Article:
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Study shows where you fall on new internet addiction spectrum

The younger and more comfortable in new technology a person is, the more likely they are to be addicted to the internet, according to a new study.

Experts say age and comfort level were the main factors that emerged during the study, the research published Monday said.

The goal was to "clarify" the difference between using the internet problematically and being addicted to it, according to the lead author of the study, Brigitte Stangl.

The small study by the United Kingdom's University of Surrey split users into five categories for how internet-addicted they may be.

According to the lead author of the study, Brigitte Stangl, the goal was to "clarify" the difference between using the internet problematically and being addicted to it.

Almost 800 participants were involved in the study and were determined to fall into five groups of internet users:

  • addicts;
  • addicts-in-denial;
  • experimenters;
  • initial users; and
  • casual users.

"We also wanted to explore how the severity of internet addiction affects users' experience with new, high-tech applications like augmented reality," Stangl said in a press release.

Those wondering whether they'd be considered by researchers to have an addiction can read through the criteria below and see which category they most associate with.

Researchers say the younger a person is, the more likely they are to be "addicted to the internet." This tendency, according to the survey, decreases with age.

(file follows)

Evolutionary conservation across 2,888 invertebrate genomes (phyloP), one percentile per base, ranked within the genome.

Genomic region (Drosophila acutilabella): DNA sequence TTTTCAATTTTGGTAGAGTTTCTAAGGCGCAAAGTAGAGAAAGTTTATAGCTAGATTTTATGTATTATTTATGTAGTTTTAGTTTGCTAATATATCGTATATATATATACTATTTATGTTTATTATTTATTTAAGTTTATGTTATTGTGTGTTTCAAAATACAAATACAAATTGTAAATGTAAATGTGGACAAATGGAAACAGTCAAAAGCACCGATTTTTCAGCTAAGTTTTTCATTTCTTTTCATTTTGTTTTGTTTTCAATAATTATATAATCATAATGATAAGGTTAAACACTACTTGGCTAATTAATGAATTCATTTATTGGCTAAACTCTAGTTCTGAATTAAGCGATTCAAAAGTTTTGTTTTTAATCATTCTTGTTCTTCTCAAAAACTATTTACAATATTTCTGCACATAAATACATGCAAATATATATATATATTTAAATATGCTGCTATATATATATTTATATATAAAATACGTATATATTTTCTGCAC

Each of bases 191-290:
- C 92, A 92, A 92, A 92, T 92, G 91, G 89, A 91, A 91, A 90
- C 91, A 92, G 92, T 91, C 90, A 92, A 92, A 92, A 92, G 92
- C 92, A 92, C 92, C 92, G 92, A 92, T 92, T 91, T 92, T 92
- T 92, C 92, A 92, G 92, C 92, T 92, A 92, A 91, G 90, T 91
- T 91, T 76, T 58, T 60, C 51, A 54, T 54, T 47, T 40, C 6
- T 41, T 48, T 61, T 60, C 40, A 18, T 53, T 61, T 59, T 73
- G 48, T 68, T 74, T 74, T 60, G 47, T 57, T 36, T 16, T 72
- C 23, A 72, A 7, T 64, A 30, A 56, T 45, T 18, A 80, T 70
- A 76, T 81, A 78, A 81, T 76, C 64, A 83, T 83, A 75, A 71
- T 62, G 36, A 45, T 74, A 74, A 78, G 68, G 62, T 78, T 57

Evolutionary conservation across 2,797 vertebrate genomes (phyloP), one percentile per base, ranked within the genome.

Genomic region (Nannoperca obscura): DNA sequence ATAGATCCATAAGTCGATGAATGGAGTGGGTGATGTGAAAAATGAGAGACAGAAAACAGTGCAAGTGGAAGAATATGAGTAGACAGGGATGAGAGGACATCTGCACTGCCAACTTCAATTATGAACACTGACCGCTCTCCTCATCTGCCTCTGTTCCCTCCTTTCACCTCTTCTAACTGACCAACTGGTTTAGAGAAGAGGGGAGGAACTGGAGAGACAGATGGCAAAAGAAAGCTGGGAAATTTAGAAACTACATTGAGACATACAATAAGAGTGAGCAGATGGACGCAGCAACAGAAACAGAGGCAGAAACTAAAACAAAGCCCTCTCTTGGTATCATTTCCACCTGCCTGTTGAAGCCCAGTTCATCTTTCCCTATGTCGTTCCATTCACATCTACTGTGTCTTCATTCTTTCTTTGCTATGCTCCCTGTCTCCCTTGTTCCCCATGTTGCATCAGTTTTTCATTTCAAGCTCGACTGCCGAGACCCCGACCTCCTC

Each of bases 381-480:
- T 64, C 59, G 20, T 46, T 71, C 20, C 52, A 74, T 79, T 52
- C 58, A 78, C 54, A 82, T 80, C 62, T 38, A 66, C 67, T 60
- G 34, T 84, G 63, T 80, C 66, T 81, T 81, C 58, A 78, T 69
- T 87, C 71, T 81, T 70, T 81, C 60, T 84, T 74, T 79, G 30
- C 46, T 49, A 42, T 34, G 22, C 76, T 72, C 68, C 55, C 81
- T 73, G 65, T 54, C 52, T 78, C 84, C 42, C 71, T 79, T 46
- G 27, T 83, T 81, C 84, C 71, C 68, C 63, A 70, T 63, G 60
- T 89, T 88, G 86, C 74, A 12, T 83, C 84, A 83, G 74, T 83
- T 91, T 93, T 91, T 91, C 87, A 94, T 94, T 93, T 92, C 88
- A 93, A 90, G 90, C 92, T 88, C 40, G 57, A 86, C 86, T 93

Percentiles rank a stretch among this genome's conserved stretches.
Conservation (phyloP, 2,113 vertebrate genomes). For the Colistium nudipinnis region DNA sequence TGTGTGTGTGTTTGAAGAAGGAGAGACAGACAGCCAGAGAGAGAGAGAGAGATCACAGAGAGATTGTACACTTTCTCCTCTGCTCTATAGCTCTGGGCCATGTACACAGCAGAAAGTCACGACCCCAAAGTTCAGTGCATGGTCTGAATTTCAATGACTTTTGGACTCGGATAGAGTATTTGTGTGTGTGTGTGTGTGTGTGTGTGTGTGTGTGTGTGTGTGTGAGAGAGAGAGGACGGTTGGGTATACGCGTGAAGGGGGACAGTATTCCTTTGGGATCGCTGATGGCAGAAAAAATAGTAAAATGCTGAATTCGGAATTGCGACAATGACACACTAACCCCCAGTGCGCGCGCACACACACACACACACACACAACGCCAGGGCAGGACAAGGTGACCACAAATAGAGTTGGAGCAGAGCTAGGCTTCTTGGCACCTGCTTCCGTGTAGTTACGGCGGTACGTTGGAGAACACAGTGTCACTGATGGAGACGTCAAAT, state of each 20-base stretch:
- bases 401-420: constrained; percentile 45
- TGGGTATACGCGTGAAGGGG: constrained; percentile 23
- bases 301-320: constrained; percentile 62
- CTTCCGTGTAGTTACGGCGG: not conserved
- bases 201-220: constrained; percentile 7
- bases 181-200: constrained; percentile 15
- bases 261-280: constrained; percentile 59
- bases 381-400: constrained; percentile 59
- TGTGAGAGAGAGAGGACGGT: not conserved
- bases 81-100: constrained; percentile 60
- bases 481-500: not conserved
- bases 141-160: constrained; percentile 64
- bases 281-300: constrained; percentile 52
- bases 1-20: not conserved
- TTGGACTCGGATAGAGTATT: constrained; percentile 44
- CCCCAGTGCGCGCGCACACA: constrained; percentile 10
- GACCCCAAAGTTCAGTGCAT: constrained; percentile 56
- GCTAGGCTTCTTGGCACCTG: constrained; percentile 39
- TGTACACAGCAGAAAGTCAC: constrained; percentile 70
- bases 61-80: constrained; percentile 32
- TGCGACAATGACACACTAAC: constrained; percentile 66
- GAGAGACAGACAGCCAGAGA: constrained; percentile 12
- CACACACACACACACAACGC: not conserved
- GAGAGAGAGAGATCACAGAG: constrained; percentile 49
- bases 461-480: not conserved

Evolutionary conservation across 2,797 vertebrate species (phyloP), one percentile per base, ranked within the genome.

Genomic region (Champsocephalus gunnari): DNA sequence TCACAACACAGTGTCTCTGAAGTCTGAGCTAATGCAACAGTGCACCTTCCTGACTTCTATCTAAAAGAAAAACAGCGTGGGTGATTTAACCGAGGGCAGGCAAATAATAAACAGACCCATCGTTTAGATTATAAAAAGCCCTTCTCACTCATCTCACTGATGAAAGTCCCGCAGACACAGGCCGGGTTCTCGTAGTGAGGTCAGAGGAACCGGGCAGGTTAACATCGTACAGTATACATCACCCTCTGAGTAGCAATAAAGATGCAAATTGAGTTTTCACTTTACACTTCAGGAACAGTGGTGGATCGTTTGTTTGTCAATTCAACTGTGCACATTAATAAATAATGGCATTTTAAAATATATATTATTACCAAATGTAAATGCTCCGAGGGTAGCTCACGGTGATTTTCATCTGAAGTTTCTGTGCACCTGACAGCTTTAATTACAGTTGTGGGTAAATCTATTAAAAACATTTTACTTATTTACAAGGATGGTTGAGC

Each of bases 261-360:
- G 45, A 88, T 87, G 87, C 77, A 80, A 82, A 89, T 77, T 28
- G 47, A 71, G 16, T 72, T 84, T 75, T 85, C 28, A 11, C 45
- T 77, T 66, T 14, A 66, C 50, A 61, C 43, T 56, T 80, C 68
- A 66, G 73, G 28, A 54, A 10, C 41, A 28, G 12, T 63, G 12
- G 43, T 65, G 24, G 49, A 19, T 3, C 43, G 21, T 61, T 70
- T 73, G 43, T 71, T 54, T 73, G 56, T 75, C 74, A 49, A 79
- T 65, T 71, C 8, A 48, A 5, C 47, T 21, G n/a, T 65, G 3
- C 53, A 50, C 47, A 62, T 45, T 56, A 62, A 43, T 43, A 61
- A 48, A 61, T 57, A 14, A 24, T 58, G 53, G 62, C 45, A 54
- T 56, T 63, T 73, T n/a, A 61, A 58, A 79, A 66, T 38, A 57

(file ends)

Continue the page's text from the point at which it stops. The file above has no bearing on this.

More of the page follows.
More than one-fifth, or 22.36 per cent, of respondents openly acknowledged their internet addiction and recognized its negative impact on their lives, the peer-reviewed research found.

These people, who fit into the "addicts" category, were found to be the most confident using new apps and technology, researchers said.

Another 17.96 per cent of users displayed addictive behaviours but didn't "admit to feeling uneasy when they're not connected."

Stangl and the rest of the research team classified this group as "addicts-in-denial," and highlighted as evidence of their addition that they "neglect" real-world responsibilities.

The people in this category said they like forming new relationships online and described themselves as confident in using mobile technology.

"Experimenters" was a term used to describe people who said they were "uneasy" or "anxious" when not connected to the internet.

Representing about 21.98 per cent of respondents, these types of people also answered that they were willing to try out new apps and technology. The average age of respondents in this category was between 22.8 and 24.3 years.

"Higher levels of addiction correlated with more confidence in using mobile technology, particularly a greater willingness to try out new apps," the press release says.

Another category was made up of people who, for example, went to the internet for something and "found themselves online longer," the study reads.

These types of people were classified as "initial users," and represented 22.86 per cent of respondents. Those in this group were described as being "somewhat neglectful" of real-world responsibilities but don't consider themselves addicted.

Those who fell into this group said they were "moderately" interested in apps and had an average age of 26.1 years.

The group deemed "casual" users had the oldest average age of participants of the five categories. Those who were sorted into this group said they go online for a task and then log off, opting not to linger on the internet once their task is complete.

"They show no signs of addiction and are generally older, with an average age of 33.4 years," the study reads. "They are the least interested in exploring new apps."

Those behind the research say it highlights more opportunities to understand the addictiveness of the internet and how to assist people at different times.

"Our study underscores the need for tailored interventions and support for individuals at various stages of internet addiction," Stangl said. Top Stories


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